If you have had your eyes open for even two seconds in Dublin's city centre you will have spotted a veritable pool of trendy young people roaming the streets as per usual, but with one difference; a growing number seem to have given up on their ability to walk and are now pushing themselves along on thin slivers of wood. Skateboards are back. For anyone with a distaste of having their feet run over by miniature wheels, this is not the best news you'll receive all day, but it's hardly going to set you reeling in shock either. For anyone suffering from a bad case of 'am I buying the bus in downpayment or what?' bus woes, then skateboarding may be your saviour (if Dublin Bus doesn't mow you down in an act of irony that would best be appreciated by a hipster).
What exactly is a hipster you ask? Hipsterdom is stereotypically comprised of mainly white, middle-class young people whose fervent enthusiasm (that may be put down to youth?) is funnelled through a facade of sarcasm and irony. Obscurity is good in every form for the hipster creature; in music, fashion, location, everything. Following the stereotype image, there is a perceived unwaving air of affectation from the little urban creature, based in the raw desire to be artistic even if without real merit. Their natural habitat is somewhere covered in local-made art, with easy access to well kept vintage records. Now, by no means is this really what the hipster is, but it is the accepted joke of it at its base stereotype understanding. Put that all down to jealousy from the onlookers shall we say... Realistically, the best of nightlife, music and fashion (culture overall, let's be honest) is rooted in alternative culture. Especially in times of- if you'll excuse the use of the exacerbating and overused word- the recession. Music and themed lightlife excels, and free cultural events are run by the community. Take for instance the plans for a pop-up park with cafe and entertainment in Dublin thanks to The Dublin Project team. Obviously, the makeup of what a 'hipster' is doesn't actually follow the stereotype to a T by any means. It's no longer mainly middle-class white kids, with Brooklyn, Brick Lane and many other multicultural cities around the world sprawling with a plethora of skinny-jeaned, graphic tee and snap-back wearing youths of all colours and creeds, keeping their high-topped feet forever off the ground thanks to their little friends: the skateboard.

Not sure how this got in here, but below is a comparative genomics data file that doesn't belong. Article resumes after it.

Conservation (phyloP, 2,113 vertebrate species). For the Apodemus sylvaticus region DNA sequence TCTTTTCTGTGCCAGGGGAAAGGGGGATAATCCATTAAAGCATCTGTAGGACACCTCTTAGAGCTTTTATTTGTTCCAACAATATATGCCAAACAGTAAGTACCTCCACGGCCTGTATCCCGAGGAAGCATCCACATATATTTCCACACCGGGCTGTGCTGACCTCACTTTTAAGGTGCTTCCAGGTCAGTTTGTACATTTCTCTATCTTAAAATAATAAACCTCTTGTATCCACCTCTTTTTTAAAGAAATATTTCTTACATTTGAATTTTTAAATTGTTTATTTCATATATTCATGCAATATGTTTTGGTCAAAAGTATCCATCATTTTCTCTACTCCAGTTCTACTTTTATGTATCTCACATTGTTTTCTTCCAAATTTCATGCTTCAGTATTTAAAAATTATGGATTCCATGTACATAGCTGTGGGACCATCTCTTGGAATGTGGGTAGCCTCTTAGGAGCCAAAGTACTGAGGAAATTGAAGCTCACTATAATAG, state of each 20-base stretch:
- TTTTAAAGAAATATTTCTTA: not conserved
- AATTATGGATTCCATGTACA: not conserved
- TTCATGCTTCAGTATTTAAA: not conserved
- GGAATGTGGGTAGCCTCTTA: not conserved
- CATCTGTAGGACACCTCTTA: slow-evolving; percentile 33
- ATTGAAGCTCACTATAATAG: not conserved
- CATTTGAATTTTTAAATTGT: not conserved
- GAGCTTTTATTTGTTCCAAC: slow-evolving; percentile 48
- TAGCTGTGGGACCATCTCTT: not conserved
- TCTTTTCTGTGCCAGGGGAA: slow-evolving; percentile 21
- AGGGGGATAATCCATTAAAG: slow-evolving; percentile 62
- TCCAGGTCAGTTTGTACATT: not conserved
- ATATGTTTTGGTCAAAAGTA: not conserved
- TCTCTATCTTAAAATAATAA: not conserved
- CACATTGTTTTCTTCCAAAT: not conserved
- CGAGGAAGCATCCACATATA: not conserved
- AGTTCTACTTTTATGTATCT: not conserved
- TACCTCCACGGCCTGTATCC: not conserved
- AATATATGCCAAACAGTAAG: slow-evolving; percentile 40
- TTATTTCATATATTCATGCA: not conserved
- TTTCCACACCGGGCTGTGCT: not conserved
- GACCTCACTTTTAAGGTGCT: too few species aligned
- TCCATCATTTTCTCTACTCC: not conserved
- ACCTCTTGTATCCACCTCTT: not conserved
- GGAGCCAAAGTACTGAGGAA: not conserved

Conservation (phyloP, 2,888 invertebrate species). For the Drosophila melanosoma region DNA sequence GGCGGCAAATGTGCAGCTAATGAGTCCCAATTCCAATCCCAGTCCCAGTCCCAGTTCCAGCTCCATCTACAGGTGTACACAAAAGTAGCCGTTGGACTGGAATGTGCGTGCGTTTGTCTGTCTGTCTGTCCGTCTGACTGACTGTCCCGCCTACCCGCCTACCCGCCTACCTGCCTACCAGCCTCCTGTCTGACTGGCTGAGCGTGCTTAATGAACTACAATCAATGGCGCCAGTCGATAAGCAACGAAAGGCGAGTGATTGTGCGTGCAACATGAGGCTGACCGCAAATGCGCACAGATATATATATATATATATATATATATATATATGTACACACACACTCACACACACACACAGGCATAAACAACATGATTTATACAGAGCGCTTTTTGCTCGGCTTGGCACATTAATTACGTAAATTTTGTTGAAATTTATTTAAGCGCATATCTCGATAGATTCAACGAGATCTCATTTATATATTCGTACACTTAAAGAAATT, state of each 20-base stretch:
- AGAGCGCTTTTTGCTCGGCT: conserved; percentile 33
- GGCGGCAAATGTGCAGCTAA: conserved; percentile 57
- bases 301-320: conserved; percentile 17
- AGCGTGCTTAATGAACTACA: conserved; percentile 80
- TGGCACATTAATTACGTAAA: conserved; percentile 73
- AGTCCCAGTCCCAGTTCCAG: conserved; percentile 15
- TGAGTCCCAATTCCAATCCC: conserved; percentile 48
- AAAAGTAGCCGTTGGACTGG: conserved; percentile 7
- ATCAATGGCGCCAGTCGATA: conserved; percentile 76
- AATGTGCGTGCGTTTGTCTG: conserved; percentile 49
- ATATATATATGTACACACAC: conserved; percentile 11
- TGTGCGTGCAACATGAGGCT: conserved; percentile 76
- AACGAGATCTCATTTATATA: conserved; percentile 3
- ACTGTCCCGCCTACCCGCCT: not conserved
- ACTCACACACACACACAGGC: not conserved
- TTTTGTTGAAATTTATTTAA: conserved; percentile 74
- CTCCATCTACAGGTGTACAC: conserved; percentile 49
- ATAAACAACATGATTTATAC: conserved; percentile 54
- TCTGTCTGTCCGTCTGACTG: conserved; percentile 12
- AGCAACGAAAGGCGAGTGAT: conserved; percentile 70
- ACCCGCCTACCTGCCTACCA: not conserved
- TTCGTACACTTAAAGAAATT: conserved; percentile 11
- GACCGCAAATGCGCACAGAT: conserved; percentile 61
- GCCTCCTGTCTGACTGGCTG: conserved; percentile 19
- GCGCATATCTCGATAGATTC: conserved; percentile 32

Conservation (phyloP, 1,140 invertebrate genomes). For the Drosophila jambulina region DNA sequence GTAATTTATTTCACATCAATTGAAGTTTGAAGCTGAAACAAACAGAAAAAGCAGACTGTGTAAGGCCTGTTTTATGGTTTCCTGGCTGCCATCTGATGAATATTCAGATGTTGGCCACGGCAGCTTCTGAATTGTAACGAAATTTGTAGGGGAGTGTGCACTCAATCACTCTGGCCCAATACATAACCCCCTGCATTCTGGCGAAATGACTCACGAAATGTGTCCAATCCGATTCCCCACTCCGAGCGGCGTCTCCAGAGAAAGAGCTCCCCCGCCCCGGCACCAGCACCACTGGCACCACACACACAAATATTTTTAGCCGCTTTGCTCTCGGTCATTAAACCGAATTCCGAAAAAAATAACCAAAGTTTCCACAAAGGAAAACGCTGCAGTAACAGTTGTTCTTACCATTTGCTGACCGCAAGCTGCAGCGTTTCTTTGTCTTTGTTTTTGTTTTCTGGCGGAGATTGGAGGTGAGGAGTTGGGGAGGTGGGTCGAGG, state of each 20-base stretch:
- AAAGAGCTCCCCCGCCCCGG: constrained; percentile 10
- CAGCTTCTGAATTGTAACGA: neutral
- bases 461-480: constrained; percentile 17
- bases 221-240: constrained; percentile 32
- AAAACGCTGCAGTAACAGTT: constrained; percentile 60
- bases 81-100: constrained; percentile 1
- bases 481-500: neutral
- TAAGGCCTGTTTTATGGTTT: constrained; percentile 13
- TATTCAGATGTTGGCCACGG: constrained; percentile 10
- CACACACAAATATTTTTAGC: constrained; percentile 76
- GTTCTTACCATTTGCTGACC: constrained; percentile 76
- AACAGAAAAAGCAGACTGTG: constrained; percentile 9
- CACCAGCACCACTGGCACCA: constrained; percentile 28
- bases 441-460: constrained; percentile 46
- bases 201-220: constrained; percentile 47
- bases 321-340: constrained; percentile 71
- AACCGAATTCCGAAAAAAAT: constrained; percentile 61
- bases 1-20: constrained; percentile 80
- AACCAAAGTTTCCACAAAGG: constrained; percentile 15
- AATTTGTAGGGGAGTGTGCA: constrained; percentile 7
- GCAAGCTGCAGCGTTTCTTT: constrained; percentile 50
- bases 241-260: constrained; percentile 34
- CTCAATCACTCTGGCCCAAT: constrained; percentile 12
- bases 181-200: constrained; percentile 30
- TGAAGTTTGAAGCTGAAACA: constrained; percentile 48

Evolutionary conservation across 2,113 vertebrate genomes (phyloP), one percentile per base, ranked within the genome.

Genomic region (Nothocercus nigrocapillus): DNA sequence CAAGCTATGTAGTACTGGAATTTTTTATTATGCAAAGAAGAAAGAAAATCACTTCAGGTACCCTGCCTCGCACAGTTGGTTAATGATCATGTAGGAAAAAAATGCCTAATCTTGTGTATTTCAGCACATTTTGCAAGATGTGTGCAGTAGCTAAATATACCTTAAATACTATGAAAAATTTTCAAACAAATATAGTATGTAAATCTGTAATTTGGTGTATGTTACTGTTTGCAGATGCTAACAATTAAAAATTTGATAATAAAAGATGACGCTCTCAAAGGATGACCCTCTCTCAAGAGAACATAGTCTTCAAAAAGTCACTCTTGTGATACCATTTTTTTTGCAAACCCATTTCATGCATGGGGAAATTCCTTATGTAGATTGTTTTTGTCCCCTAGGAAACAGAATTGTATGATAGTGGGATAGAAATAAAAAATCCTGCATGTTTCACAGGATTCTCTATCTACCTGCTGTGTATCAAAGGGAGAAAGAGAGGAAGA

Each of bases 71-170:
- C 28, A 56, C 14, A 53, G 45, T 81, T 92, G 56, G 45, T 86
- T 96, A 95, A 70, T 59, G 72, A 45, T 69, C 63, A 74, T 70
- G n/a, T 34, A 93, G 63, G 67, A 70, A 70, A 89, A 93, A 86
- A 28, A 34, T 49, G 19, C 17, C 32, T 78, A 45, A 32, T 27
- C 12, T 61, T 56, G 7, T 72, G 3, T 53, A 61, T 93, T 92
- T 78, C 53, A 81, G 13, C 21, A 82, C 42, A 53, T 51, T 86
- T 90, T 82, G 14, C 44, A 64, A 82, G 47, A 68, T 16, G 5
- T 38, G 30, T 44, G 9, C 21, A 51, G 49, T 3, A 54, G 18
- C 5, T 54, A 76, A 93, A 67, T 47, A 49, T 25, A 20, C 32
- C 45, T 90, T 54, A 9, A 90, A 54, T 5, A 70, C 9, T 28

OK the '90s is back but is that the only reason young urbanites everywhere are tipping their snapbacks to Bart Simpson? Even The New York Times can't help focus on the alt trends, expressing that 'everything old is hip again'. It's even surfaced on TV in many a reality TV show chocablock full of wannabe cool kids (see Francis Boulle, Andy Jordan and Louise Thompson of Made in Chelsea). Look at the trending instagram pictures and all other social media mechanisms of the sort. Trends are unavoidable and often, as cheesy as it sounds, insighful, but when its done to excess doesn't it miss the point? Is skateboarding the ultimate example of 'the cool kids' downfall in spotting they are just being too damn trendy? Will they soon be skating into middle-aged life with suits and skateboards, and in doing so defang the alternative rhetoric they seem to promote? You can't be both Bart Simpson and Gordon Gekko after all, can you? Is it all just a laugh riding a skateboard with no deeper thought behind it? But then why skate all over packed, skate-unworthy town and not just in a skate park so as not to rile streetwalkers, be slowed down ,or worse flattened by traffic unsympathetic to trends? Who knows, you'll never get a straight answer off a real life board-using Hipster with a capital H; it's a well known fact the one thing hipsters really despise are other self-confessed hipsters. It's a vicous cycle.